UPDATE: The book I mentioned, Continuous Delivery with Windows and .NET, by Chris O’Dell and Matthew Skelton, can be found here.
On a lovely warm Thursday evening in May I returned to the speaker’s floor and presented a great session on Continuous Integration, Delivery and Deployment, to a fantastic group of developers at DevSouthCoast in Southampton.
The main takeaways from the session are all about how easy CI, CDel and CDep can be to get going, as well as how you can start the process off for free using popular, industry-used products. One of the most exciting parts of this session for me is that everything about the session is live. Using two VMs I replicate a standard setup – installing and configuring the applications right there on the session floor. Whilst the progress bars load I talk about how the applications I’ve chosen will help the process flow and what they bring to the Continuous party,
One question that has been coming my way recently is how would those that are interested in InfoSec actually get started in this field of white-hat hacking. This page is a collection of suggestions that have been given to me by friends and colleagues in an attempt to answer that question. It is in no way supposed to be a concise list, nor would I want it to be. Start with what’s below and then reach out and find more.
Pluralsight is a fantastic collection of online courses covering many topics. They have a great collection of Ethical Hacking courses.
This site is a fantastic collection of games and challenges. They start off assuming no knowledge at all with the great Bandit game. It teaches you the basics needed through a series of 26 levels, each one teaching you something new.
The New Year comes round so fast! Too fast for my liking. Mostly because it means that we have to stop buying new board games until we’ve played through our library.
For those of you who are new to the blog, or to the idea of a Board Game Truce, it is quite simply a single rule that Amy and I force ourselves to live by each and every New Year. That rule is as follows:
We shall not purchase any more board games until we have played all the board games we own, at least once.
Games themselves count once, then each expansion pack also counts, unless it makes sense to combine the packs (judges final decision etc.) For something like Carcassonne we would play the two expansion packs we have separately, for Escape: Curse of the Temple we put the two expansion packs we have together into one game as it makes more sense to play them together as a single expansion. However we would still play Escape twice. Once without the expansions and secondly with both expansions.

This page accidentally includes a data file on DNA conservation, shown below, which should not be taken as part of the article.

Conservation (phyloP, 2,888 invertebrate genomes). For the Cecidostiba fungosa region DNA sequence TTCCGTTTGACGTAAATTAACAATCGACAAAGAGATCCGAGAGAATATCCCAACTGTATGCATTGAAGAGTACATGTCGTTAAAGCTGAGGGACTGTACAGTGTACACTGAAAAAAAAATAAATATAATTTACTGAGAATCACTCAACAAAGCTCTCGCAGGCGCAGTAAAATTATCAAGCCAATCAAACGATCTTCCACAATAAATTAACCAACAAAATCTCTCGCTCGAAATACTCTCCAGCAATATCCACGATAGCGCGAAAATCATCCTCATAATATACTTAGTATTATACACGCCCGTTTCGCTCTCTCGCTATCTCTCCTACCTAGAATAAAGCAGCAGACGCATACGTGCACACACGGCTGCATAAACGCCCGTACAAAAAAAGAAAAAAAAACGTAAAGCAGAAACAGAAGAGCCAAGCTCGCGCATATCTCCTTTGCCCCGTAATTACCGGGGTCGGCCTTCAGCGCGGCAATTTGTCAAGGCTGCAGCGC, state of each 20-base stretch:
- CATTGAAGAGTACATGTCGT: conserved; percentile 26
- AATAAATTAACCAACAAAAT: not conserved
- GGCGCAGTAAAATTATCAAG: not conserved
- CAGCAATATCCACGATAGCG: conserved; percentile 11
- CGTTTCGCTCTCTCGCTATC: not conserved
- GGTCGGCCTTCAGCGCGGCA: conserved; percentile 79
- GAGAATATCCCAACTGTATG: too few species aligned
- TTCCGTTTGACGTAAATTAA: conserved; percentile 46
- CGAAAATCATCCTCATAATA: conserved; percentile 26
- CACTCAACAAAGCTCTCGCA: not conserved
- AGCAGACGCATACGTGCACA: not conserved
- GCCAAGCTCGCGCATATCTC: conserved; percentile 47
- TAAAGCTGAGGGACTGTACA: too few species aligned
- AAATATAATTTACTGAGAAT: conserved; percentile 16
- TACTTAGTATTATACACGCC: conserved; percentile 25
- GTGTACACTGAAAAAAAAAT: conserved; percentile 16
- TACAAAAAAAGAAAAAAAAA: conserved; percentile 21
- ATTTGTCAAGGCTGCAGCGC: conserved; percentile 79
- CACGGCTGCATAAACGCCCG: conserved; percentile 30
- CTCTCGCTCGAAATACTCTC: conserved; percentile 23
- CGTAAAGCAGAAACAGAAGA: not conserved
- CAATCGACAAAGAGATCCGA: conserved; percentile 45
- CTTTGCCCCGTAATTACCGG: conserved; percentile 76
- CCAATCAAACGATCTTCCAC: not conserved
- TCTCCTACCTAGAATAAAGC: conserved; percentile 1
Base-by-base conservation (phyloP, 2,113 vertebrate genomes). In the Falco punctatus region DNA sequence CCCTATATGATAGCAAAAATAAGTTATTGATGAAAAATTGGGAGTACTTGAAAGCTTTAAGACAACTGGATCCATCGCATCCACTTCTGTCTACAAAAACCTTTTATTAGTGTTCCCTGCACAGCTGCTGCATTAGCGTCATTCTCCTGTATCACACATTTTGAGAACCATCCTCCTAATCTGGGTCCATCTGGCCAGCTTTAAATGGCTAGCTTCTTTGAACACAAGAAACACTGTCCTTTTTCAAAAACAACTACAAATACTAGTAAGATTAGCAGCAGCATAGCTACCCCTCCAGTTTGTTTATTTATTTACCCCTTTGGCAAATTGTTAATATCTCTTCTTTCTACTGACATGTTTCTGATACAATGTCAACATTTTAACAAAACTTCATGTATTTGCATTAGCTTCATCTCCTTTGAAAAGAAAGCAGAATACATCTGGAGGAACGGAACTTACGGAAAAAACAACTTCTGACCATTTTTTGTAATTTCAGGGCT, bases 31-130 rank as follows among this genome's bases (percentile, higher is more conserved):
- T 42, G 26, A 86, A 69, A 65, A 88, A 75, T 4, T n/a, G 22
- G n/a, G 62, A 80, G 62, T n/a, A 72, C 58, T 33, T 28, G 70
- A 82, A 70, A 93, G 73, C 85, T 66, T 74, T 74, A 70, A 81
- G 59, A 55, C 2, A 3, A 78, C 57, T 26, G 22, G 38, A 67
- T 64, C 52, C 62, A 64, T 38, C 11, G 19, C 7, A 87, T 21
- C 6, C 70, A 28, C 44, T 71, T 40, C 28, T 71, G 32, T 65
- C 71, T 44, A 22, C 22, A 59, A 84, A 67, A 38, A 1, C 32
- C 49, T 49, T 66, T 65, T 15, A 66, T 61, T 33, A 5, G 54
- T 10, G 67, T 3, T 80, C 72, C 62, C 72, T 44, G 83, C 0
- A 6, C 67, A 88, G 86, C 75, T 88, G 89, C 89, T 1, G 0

Escape, Curse of the Temple: You can’t have more fun in 10 minutes!
Those of us who work in a client-focused bespoke-software development arena know the joys of working on multiple platforms for multiple-clients, all wanting their own work first.
In such an arena it’s difficult to keep account holders updated with sprint plans and priorities. It’s even more difficult explaining how sprints work and why sprints have to stop on specific days and why work that doesn’t fit can’t just roll over a sprint and push everything back by a day or two. Keeping clients and account managers happy, keeping track of what’s booked into specific sprints, all with client deadlines and delivery dates, quickly becomes a nightmare task. Continue reading
The latest game to turn up on the Board Game Truce this year was Small World. It’s a game that Amy and I have played once or twice before but it’s not something we’ve regularly gone back to.
Last night as we got through an initial “rules refresher” game, then another “proper” game, we wondered why we hadn’t picked it up as often as we both really enjoyed it.
For two players you start with a smaller world map (up to five players can be accommodated on a much larger map than the picture below); the aim of the game is to get to the victory point total first. Victory points are gained through conquering areas of the map, for which the player gains one victory point at the end of each round.